NYT Upshot has an interesting article that reiterates the point I was raising earlier: that, for the Republicans, Trump represents an interesting risk that has a chance of paying off, albeit at a huge risk.
Andrew Gelman and his students had shown some years ago that the intersection between the geography and political economy of elections is a bit more intricate than people think. In the Republican dominated states, the wealth is an accurate predictor of party choice: the poor vote Democrat, the rich vote Republican. It also follows that the more educated the voters are, the more likely they are to vote Republican. In the Democratic dominated states, however, this relationship breaks down. The rich are no more likely to vote Republican than the poor are in these states–or, in other words, the Republican electorate, in terms of the wealth, make for a more heterogeneous coalition. In a sense, the idea of the Democrats as the party of the richer might even be somewhat justified in these states–although not necessarily convincingly so.
The trends noted by NYT’s Nate Cohn is exactly what one would expect if the Reupblicans were to accentuate the trend found in the blue states: attempt to gain votes among the poorer and the undereducated at the expense of risking losing the support of the richer and the better educated: Republican edge in the South thins out while they gain in the North, especially in the Midwest. In terms of raw numbers, this is not a bad risk to take: Democratic edge in the Midwest is not huge, while that of the Republicans in the South is. If the Republicans hold on to the states Romney won in 2012 and add a few Midwestern states, that can be enough to capture a majority.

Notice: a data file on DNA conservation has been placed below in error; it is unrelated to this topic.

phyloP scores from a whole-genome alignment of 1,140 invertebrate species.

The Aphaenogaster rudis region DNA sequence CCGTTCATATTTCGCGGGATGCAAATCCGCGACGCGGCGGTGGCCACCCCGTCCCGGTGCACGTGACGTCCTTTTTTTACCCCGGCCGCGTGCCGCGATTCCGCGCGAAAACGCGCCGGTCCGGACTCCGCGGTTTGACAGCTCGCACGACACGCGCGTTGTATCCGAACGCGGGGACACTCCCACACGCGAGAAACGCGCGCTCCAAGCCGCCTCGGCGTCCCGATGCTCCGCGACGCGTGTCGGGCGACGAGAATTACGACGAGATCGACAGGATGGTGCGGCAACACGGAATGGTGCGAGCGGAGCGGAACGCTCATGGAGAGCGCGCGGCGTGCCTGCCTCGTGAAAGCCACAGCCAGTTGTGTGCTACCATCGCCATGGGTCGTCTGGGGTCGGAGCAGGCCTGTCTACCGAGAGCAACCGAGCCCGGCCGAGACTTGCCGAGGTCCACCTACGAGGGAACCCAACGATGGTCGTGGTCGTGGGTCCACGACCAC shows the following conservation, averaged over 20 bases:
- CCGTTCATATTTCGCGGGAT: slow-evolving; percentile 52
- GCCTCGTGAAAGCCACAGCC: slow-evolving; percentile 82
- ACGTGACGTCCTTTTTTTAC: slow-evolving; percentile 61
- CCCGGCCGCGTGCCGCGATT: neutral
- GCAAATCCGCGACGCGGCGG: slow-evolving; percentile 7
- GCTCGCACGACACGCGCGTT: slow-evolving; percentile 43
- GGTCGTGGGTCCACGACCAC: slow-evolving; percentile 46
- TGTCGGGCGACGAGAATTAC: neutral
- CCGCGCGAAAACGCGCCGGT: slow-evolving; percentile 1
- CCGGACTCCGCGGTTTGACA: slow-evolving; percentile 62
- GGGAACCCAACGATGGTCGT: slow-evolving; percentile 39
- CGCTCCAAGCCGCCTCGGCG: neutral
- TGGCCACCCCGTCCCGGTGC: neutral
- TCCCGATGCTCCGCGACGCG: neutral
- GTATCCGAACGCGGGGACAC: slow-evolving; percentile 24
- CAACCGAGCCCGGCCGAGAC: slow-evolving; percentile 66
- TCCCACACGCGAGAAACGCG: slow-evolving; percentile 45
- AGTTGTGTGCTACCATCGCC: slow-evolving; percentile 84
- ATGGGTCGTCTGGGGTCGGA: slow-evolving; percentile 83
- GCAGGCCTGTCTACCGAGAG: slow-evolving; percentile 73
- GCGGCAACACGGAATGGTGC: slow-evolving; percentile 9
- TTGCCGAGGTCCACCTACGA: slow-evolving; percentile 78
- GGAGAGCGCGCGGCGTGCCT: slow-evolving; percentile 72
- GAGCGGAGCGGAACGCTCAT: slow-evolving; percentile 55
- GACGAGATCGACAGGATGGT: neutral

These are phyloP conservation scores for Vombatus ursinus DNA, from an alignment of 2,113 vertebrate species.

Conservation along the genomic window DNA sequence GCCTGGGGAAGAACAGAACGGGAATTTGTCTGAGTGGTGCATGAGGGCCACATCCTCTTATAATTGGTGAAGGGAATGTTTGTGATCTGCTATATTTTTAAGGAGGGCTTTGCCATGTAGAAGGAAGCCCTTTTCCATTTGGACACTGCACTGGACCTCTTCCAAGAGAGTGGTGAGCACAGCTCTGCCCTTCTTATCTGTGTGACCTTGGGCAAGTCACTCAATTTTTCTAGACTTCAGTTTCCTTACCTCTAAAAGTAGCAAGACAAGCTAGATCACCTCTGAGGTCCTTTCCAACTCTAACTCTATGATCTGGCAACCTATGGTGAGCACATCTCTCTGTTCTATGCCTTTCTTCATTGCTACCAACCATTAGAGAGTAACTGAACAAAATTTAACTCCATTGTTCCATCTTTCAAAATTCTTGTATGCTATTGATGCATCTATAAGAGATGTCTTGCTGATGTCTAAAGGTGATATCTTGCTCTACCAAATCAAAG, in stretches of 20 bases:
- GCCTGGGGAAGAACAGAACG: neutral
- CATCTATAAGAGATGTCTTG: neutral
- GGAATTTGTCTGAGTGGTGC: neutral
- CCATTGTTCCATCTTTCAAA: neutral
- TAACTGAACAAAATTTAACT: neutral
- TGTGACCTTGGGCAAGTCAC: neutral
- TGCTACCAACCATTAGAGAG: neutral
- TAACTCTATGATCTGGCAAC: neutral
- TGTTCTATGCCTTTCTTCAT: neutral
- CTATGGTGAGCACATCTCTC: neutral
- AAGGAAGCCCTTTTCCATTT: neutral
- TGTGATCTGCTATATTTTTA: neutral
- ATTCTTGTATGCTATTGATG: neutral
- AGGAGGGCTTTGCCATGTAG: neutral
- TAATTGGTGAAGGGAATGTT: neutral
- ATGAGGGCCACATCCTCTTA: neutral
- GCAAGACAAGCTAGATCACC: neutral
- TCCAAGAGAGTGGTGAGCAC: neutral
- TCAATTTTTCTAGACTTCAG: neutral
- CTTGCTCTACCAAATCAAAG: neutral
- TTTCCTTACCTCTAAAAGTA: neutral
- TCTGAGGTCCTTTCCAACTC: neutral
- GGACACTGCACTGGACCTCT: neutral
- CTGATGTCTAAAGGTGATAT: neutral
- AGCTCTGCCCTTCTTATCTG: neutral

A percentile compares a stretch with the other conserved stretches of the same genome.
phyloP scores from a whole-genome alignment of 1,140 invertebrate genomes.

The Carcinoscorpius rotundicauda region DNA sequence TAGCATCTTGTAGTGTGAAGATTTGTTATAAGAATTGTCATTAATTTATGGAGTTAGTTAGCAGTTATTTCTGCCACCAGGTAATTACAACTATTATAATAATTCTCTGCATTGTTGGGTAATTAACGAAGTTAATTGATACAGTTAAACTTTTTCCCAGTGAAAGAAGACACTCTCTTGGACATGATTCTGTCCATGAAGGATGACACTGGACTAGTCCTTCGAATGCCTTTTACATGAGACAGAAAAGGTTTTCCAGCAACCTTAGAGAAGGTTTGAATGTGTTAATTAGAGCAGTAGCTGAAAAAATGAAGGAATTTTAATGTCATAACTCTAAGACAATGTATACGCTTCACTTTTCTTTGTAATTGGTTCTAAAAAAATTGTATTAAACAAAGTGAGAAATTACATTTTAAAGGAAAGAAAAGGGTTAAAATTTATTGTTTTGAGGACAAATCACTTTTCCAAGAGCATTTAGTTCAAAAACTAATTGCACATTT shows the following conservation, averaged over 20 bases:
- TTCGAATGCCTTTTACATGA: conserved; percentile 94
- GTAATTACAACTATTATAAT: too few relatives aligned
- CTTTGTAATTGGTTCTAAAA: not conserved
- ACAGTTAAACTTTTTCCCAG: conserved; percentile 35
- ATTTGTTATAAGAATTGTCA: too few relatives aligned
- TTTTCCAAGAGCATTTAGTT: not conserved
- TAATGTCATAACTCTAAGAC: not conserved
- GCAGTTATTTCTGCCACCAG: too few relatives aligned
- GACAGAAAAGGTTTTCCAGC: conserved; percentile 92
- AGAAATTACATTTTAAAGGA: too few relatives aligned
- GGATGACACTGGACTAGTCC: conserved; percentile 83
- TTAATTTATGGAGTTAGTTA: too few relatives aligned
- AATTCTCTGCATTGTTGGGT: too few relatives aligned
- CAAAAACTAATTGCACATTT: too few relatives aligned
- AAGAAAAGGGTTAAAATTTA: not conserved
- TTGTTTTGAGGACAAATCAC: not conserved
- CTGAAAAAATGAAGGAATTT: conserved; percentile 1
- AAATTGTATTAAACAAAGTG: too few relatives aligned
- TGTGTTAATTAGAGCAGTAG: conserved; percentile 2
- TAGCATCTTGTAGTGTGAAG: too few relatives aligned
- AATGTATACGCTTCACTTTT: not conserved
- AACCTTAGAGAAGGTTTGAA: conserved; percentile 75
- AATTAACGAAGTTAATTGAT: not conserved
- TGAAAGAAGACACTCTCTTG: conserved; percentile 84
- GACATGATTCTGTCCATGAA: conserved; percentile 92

But is this a realistic goal? Midwestern states (or borderline Midwestern states, like Pennsylvania) do contain many conventional Republicans as well as many working class voters. I’m told that Chuck Todd of NBC was analyzing patterns in Pennsylvania county by county, noting that the Democrats have opened up a huge lead in suburban Philadelphia, for example. Will the added turnout among the poorer voters be enough to compensate? In a way, in Red and Blue states alike, there is a reason that the party that captures the vote of the wealthier voters wins elections.